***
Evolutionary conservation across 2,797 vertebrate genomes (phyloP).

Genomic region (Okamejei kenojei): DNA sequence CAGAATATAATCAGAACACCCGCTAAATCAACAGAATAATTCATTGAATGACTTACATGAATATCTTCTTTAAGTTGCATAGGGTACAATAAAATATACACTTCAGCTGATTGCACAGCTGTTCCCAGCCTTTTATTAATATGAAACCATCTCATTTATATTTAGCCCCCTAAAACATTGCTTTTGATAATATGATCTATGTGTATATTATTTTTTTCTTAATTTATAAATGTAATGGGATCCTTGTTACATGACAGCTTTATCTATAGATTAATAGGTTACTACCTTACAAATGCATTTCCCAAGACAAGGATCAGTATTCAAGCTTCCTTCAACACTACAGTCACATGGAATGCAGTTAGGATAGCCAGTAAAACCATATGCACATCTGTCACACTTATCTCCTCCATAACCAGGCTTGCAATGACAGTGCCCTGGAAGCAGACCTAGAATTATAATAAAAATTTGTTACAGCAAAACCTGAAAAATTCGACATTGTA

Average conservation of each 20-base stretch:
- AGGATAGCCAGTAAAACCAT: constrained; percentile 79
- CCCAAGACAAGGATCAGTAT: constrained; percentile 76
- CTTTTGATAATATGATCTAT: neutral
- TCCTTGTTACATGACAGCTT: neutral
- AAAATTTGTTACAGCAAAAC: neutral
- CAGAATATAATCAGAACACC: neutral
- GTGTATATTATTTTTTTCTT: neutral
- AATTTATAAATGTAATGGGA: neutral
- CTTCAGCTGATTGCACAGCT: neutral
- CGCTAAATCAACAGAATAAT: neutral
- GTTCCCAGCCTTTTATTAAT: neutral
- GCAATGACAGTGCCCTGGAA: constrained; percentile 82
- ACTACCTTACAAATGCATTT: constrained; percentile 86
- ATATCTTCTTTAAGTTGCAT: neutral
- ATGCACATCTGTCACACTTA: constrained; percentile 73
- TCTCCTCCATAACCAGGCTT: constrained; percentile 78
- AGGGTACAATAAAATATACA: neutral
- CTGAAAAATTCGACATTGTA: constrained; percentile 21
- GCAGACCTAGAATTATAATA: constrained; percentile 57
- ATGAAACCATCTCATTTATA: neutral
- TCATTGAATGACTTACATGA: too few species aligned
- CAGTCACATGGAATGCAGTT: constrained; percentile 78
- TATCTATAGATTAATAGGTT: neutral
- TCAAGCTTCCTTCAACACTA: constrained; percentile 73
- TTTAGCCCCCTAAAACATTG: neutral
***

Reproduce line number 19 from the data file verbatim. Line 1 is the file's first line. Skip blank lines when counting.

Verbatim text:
- TCTCCTCCATAACCAGGCTT: constrained; percentile 78